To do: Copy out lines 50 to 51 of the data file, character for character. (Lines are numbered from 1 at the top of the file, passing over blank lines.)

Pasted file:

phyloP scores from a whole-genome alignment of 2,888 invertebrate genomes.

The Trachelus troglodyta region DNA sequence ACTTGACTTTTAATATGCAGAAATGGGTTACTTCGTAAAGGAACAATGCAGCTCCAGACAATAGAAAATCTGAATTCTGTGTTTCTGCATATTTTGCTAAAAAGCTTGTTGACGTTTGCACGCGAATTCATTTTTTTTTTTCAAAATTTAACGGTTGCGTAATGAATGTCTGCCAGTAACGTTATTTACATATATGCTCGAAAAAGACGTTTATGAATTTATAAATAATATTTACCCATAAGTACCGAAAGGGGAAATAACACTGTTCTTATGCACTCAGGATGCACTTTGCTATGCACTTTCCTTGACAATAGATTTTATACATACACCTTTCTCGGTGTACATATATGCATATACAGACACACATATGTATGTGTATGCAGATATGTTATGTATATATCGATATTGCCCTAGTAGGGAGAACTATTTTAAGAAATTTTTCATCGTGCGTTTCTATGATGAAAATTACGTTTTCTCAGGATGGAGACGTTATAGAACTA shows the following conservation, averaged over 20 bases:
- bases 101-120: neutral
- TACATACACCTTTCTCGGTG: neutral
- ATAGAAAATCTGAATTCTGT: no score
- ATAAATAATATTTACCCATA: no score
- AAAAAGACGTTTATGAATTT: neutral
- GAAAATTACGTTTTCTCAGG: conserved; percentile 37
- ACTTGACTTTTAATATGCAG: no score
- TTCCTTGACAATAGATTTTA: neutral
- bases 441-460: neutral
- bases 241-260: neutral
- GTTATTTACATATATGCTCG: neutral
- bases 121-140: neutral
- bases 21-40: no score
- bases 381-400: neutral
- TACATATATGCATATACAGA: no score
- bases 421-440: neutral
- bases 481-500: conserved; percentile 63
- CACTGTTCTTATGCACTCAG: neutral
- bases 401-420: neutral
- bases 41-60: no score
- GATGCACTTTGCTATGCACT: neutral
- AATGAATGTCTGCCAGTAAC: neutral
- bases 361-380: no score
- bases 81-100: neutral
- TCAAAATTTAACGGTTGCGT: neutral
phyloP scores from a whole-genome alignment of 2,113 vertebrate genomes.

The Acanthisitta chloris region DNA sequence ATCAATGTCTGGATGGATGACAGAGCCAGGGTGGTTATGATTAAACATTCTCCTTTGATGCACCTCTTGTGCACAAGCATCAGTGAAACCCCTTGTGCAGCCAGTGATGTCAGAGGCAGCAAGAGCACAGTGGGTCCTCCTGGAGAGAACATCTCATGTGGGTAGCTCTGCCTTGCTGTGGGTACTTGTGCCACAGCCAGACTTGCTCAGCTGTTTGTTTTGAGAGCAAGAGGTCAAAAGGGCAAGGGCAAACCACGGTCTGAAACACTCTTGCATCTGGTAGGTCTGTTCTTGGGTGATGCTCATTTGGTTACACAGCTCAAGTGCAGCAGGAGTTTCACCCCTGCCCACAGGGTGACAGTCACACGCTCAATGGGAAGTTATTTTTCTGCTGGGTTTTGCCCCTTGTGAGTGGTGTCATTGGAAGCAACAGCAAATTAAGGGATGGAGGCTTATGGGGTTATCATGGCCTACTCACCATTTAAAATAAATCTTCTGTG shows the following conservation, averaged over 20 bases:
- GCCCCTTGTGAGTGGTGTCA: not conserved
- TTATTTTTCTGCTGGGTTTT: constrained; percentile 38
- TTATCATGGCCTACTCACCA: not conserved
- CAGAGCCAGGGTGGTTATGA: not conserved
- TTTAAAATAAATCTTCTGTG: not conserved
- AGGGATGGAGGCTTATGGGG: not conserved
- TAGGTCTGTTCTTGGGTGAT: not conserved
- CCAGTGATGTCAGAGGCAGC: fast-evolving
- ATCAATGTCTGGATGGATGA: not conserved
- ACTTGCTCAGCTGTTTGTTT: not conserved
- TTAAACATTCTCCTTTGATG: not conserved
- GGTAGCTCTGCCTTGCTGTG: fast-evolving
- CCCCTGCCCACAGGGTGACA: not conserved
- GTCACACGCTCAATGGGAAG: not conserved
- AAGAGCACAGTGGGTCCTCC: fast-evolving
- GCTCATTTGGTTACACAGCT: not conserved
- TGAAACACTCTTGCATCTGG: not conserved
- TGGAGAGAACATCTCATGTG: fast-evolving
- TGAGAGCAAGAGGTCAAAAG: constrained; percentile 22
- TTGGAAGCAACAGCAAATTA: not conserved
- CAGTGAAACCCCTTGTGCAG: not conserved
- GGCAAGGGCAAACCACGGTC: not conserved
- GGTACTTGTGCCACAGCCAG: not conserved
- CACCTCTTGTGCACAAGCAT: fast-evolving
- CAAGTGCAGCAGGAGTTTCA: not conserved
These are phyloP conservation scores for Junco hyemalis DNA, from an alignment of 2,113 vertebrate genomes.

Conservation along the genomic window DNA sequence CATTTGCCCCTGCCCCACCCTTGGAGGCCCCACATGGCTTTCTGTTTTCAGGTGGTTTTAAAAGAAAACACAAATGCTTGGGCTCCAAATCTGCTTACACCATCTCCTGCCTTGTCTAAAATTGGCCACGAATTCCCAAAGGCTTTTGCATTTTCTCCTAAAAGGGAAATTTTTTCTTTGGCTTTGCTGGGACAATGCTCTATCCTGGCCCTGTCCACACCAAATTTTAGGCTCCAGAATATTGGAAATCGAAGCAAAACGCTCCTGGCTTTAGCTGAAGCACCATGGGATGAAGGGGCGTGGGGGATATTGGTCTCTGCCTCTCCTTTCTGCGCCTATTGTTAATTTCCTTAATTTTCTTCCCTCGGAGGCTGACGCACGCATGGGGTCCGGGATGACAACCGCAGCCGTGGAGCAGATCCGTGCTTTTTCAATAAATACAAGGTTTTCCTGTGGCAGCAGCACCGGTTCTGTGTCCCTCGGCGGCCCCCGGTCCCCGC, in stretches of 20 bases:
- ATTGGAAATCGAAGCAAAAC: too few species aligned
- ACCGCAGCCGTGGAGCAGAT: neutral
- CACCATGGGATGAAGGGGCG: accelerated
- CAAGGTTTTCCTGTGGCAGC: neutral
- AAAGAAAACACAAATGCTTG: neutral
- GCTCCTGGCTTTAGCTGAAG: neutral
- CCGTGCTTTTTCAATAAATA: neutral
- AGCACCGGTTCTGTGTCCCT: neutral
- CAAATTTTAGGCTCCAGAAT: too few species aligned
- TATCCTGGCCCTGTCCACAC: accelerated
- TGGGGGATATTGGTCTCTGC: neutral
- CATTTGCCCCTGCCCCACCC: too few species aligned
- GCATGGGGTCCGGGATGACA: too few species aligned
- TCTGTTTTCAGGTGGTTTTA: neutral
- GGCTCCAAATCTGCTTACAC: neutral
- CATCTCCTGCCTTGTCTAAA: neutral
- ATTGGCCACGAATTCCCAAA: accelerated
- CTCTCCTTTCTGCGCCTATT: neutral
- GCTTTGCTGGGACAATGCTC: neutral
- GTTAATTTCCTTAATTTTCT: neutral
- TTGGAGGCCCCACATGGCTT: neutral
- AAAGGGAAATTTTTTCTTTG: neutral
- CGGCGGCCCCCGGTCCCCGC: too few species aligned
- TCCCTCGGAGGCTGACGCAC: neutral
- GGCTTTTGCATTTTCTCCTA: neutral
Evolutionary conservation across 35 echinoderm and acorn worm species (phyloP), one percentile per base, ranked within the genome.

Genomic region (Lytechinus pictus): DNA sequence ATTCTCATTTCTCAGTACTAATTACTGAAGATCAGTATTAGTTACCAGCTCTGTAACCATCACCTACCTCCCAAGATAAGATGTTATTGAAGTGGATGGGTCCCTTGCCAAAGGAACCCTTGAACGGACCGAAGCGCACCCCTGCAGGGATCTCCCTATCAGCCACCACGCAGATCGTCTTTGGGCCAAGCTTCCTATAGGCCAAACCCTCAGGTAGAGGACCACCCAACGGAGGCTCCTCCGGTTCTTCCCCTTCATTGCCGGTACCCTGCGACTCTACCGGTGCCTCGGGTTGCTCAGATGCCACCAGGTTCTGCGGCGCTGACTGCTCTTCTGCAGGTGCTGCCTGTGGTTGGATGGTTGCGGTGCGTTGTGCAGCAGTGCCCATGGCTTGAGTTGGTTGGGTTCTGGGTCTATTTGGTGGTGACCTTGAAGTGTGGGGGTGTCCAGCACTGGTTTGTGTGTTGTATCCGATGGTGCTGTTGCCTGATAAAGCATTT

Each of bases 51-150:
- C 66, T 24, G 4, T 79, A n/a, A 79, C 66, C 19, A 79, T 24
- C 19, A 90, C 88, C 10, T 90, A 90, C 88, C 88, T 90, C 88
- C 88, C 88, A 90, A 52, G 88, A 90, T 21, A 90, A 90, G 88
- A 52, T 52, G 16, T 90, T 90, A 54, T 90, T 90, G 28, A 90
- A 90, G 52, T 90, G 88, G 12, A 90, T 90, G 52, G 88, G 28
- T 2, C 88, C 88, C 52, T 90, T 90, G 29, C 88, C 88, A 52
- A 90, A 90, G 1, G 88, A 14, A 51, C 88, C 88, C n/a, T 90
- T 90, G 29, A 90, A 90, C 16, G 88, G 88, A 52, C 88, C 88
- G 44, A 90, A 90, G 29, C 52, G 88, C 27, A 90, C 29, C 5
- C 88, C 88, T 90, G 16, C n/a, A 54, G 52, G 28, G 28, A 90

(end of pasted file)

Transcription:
- CAGTGAAACCCCTTGTGCAG: not conserved
- GGCAAGGGCAAACCACGGTC: not conserved